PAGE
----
Implementation date for Tier III NOx standards confirmed

IMO Secretary-General Koji Sekimizu (left) and the chairman of MEPC 66, Arsenio Dominguez, Panama

Among other things, the committee agreed on the date for introduction of Tier III NOx limits contained in Regulation 13 of MARPOL Annex VI. The delegates rejected a proposal from MEPC 65 to postpone their entry into force until 2021 and decided that the Tier III NOx limits would be implemented in 2016. Specifically, this means the standard will be applied to a marine diesel engine installed on a ship constructed on or after January 1st 2016 and that operates in the North American ECAs or the US Caribbean ECA – only certain recreational vessels will be exempted from the regulation.
The regulation is valid for diesel engines with a power output of 130 kW or more and requires a 75% to 80% reduction of NOx emissions.
It will also apply to vessels operating in ECAs that might be designated for Tier III NOx control in the future (such as the North and Baltic seas). In this case, Tier III standards would apply to ships constructed on or after the date of adoption of such an ECA by the MEPC, or a later date as may be specified in the amendment designating the NOx Tier III ECA, the IMO reported.
As the only exception, the Tier III requirements do not apply to a marine diesel engine installed on a ship constructed prior to January 1st 2021 of less than 500gt and of 24m or more in length that has been specifically designed – and is used solely – for recreational purposes such as yachts.
The amendments are expected to enter into force on September 1st 2015.
Extension of EEDI
The MEPC also adopted amendments to MARPOL Annex VI concerning the extension of the application of the Energy Efficiency Design Index (EEDI) to LNG carriers, RoRo vessels and cruise ships with non-conventional propulsion. Ships that are not propelled by mechanical means, such as barges, and independently operating cargo ships with ice-breaking capability, were exempted from this rule, which is expected to enter into force on September 1st 2015.
Draft Polar Code reviewed
During the five-day meeting, the delegates further reviewed the environmental requirements under the proposed draft International Code for Ships Operating in Polar Waters (Polar Code). It also considered the proposed draft amendments to MARPOL to make the Polar Code mandatory.
The draft Polar Code covers the full range of design, construction, equipment, operation, training, search and rescue, and environmental protection matters relevant to ships operating in the inhospitable waters surrounding the two poles. It includes requirements covering the prevention of oil pollution, the prevention of pollution from noxious liquid substances from ships, the prevention of pollution by sewage from ships and the prevention of pollution by discharge of garbage from ships.
Sulphur review correspondence group established
The timing of the review on the control of SOx emissions from ships and the availability of compliant fuel oil to meet the requirements set out in the regulation was another topic on the agenda. The sulphur content of fuel oil used on board ships is required to be a maximum of 3.5% m/m outside an ECA), falling to 0.50% m/m on and after January 1st 2020. Depending on the outcome of a review regarding the availability of compliant fuel oil, to be completed by 2018, the requirement may be deferred to January 1st 2025.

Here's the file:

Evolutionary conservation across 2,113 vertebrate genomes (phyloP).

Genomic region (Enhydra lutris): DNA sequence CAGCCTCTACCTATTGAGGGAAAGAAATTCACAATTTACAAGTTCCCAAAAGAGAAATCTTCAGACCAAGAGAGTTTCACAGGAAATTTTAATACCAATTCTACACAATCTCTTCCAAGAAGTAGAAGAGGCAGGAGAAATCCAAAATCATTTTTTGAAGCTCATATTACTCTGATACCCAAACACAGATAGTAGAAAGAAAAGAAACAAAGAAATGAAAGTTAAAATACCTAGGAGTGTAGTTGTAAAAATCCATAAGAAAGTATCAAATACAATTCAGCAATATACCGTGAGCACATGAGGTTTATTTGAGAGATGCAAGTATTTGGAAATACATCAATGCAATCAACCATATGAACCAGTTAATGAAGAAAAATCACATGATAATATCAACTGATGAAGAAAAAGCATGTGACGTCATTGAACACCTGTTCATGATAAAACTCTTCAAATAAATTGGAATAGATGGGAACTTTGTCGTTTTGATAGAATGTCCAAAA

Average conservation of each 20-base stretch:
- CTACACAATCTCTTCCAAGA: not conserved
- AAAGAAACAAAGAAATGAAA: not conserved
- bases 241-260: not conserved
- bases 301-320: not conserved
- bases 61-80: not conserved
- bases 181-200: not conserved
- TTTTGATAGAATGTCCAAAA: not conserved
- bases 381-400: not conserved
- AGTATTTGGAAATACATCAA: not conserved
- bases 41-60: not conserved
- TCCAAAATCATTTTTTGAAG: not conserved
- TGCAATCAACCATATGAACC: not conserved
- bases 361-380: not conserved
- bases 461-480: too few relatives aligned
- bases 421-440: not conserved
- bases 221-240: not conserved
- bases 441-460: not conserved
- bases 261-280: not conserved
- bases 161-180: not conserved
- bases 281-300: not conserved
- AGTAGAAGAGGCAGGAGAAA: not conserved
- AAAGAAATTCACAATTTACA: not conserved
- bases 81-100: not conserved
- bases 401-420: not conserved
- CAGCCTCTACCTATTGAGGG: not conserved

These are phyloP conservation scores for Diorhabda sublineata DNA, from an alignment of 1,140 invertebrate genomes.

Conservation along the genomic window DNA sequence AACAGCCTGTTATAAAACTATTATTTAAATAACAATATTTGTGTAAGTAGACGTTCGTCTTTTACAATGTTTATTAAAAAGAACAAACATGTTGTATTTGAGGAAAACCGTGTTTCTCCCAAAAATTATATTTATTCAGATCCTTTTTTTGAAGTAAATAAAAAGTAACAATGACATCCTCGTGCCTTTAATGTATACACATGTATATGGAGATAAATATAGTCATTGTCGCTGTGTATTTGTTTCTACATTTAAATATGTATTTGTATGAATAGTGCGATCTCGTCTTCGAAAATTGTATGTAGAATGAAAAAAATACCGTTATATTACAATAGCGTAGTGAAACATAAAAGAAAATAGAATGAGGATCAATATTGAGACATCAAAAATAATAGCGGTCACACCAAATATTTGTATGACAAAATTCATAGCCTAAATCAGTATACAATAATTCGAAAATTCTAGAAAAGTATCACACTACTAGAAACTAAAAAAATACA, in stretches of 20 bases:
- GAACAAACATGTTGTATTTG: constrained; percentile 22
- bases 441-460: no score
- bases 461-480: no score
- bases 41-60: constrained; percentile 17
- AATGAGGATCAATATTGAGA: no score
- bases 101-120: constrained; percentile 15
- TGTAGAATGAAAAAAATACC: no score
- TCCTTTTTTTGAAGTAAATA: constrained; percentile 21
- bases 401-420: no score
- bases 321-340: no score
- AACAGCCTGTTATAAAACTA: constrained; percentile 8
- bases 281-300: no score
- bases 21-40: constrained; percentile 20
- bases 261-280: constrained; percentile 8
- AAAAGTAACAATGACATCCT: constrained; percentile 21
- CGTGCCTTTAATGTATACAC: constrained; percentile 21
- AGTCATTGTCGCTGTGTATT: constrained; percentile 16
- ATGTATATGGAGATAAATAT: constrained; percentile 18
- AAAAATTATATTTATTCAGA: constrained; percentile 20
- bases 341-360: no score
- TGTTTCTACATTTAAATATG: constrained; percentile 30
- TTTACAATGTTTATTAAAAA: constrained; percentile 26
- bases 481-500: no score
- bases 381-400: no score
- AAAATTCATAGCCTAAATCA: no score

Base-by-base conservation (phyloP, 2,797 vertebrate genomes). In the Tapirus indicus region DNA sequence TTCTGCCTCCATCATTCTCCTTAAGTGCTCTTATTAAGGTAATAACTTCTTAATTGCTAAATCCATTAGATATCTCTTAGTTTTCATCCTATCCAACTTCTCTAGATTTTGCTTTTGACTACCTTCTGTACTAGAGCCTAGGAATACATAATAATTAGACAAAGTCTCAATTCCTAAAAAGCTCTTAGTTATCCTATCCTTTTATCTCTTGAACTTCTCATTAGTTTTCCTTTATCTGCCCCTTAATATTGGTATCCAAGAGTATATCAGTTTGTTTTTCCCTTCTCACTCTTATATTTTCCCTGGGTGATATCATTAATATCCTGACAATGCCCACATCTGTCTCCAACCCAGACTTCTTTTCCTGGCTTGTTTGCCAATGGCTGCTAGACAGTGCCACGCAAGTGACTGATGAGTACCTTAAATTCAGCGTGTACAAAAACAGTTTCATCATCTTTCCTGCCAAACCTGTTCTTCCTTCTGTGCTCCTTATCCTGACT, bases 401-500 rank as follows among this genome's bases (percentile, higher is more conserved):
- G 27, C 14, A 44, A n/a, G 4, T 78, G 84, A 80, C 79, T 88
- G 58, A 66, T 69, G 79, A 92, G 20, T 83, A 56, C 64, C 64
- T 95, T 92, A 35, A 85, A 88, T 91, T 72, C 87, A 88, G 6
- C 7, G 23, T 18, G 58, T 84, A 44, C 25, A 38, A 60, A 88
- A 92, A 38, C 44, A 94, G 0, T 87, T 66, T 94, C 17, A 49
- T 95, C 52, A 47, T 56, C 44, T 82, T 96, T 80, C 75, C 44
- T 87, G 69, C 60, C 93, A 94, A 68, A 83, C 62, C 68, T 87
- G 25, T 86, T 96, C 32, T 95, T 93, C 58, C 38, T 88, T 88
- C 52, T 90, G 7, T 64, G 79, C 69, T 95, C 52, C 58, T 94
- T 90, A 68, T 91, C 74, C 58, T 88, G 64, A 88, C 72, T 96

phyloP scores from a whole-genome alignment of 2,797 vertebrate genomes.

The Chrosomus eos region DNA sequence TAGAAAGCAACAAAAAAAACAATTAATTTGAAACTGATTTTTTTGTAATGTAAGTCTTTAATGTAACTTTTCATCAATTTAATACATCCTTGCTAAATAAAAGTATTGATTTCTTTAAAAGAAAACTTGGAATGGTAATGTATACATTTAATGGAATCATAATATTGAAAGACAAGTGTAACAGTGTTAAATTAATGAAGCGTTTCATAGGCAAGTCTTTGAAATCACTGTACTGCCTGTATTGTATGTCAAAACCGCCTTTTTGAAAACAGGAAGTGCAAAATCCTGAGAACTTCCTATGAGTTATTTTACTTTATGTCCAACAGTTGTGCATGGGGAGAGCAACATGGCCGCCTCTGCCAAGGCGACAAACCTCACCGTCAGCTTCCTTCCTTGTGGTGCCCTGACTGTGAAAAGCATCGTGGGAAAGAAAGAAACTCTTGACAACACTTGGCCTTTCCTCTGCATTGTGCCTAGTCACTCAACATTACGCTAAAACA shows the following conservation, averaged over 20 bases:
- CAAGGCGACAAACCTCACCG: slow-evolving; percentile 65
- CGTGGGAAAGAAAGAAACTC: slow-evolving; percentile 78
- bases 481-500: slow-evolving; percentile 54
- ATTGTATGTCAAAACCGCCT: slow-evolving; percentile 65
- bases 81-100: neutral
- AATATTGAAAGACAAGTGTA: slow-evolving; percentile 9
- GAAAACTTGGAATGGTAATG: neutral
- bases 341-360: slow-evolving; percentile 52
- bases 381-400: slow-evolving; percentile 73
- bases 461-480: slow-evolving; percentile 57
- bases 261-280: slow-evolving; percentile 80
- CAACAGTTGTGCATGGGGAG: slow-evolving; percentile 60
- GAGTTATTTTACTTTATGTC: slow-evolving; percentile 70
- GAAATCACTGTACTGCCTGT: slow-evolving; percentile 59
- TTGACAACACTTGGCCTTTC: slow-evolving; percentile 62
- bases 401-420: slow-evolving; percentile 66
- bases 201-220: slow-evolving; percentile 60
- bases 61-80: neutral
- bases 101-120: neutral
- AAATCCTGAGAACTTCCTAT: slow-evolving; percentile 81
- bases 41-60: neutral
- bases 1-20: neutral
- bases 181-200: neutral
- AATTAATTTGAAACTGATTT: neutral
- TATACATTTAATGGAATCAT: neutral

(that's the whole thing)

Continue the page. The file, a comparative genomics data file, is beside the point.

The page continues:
The committee agreed to establish a correspondence group to develop the methodology to determine the availability of fuel oil to comply with the fuel oil standard set out in regulation 14.1.3 of MARPOL Annex VI. The group would provide a progress report to MEPC 67, with a view to the committee adopting the terms of reference of the study at MEPC 68 in 2015.
Ballast water management systems approved
The MEPC granted basic approval to four, and final approval to two ballast water treatment systems (BWTS) that make use of active substances.
In addition, the committee requested the secretariat to explore the possibility of conducting a study on the implementation of the ballast water performance standard described in regulation D-2 of the Ballast  Water Management Convention, with the aim to address a number of industry concerns, including proposals to amend the guidelines for approval of ballast water management systems (G8).
Regarding the status of the International Convention for the Control and Management of Ships’ Ballast Water and Sediments, 2004, the MEPC noted that the number of contracting governments currently stood at 38, representing 30.38% of the world’s merchant fleet tonnage (35% is needed for the convention to enter into force), and urged those states that had not yet ratified the convention to do so at the earliest possible opportunity.
Ship recycling convention implementation reviewed
A further subject was the report of a correspondence group that had been tasked with developing threshold values and exemptions applicable to the materials to be listed in Inventories of Hazardous Materials, required under the Hong Kong International Convention for the Safe and Environmentally Sound Recycling of Ships, 2009. At MEPC 66 it was agreed that further work was needed.
The correspondence group was thus re-established to finalise the development of threshold values, exemptions and bulk listings.
Guidelines for the reduction of underwater noise approved
The MEPC also approved guidelines for the reduction of underwater noise from commercial shipping to address adverse impacts on marine life, recognising that underwater noise radiating from commercial ships may have both short- and long-term negative consequences on marine life.

At its 66th session the Marine Environment Protection Committee (MEPC) adopted an important series of relevant guidelines.

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